Newscasts

PNS Daily Newscast - June 4, 2020 


Four former Minneapolis police officers involved in the killing of George Floyd now face criminal charges; faith leaders call for action against racial injustice.

2020Talks - June 4, 2020 


The 2020 Census, delayed because of the new coronavirus, is ramping back up to provide an accurate count so, among other things, states can redraw districts for 2021 and 2022. Plus, national figures across the country decry President Trump's response to protests.

Bipartisan Bill Would End OR Jail's Contract with ICE

An Immigration and Customs Enforcement contract provides $820,000 a year to a jail in The Dalles, Ore. (Andrei/Adobe Stock)
An Immigration and Customs Enforcement contract provides $820,000 a year to a jail in The Dalles, Ore. (Andrei/Adobe Stock)
February 11, 2020

SALEM, Ore. -- A bipartisan bill in the Oregon Legislature could end a federal immigration agency's contract with a local jail. House Bill 4121 would prohibit the Northern Oregon Regional Corrections Facility, or NORCOR, in The Dalles from renewing contracts with Immigration and Customs Enforcement.

NORCOR is the only facility in the state that has a contract with ICE to hold immigrant detainees. Tim Schechtel with Gorge ICE Resistance said his group has been speaking with State Rep. Daniel Bonham, a Republican from The Dalles who is co-sponsoring the bill.

"We don't want to take down the jail," Schechtel said. "We just want ICE out of here because it's an affront to our immigrant population that are part of our community, that we rely on, who have been basically put down and maintained as a permanent underclass in our society. And we're done with that."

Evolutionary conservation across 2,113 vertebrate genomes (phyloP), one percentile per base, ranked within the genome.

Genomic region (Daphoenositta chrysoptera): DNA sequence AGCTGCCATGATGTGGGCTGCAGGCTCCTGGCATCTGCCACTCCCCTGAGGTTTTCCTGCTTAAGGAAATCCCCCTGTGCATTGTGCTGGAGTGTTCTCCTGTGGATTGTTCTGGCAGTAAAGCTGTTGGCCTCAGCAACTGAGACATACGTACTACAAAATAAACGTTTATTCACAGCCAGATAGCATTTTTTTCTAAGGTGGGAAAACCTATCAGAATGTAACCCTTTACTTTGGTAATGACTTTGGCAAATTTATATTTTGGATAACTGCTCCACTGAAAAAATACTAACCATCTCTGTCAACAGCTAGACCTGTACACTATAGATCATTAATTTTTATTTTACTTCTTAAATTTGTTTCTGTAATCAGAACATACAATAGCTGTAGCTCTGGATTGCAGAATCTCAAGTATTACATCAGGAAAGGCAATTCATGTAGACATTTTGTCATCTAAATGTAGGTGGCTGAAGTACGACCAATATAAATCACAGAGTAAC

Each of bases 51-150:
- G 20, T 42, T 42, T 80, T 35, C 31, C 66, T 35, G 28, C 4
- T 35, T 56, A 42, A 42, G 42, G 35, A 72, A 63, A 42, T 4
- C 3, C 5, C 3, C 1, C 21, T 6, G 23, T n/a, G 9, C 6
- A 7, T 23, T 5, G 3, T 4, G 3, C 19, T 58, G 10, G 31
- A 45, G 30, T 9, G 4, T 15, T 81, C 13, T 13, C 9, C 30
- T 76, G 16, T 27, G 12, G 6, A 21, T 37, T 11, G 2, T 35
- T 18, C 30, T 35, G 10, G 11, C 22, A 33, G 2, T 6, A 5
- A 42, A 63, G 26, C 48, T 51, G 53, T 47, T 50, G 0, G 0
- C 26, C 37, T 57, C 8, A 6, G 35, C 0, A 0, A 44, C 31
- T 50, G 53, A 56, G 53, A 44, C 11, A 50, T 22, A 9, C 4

In order to end the contract, Oregon lawmakers would have to agree to cover the money the jail receives from its ICE contract, buying it off with state resources. That amounts to about $820,000 a year. NORCOR is an adult facility for four counties.

One of Gorge ICE Resistance's biggest issues with ICE and NORCOR is that it has been holding a number of individuals for long periods of time - even years. Schechtel said the group has organized for clergy to go into the jail twice a week and lawyers once a month since May 2017, and there are two people who have been detained for nearly three years.

"It's a prison, and it's not designed for that," he said. "But just the whole idea of someone being detained without rights - with limited access to legal assistance, almost no access to their family - is basically cruel and inhumane."

Schechtel said he's heard from lawmakers if the bill survives this week, it could get a full vote from the House. While that could be a long shot, he said he believes it's important this conversation is happening at all, and said it's an example of the influence local voices can have on the Legislature.

Eric Tegethoff, Public News Service - OR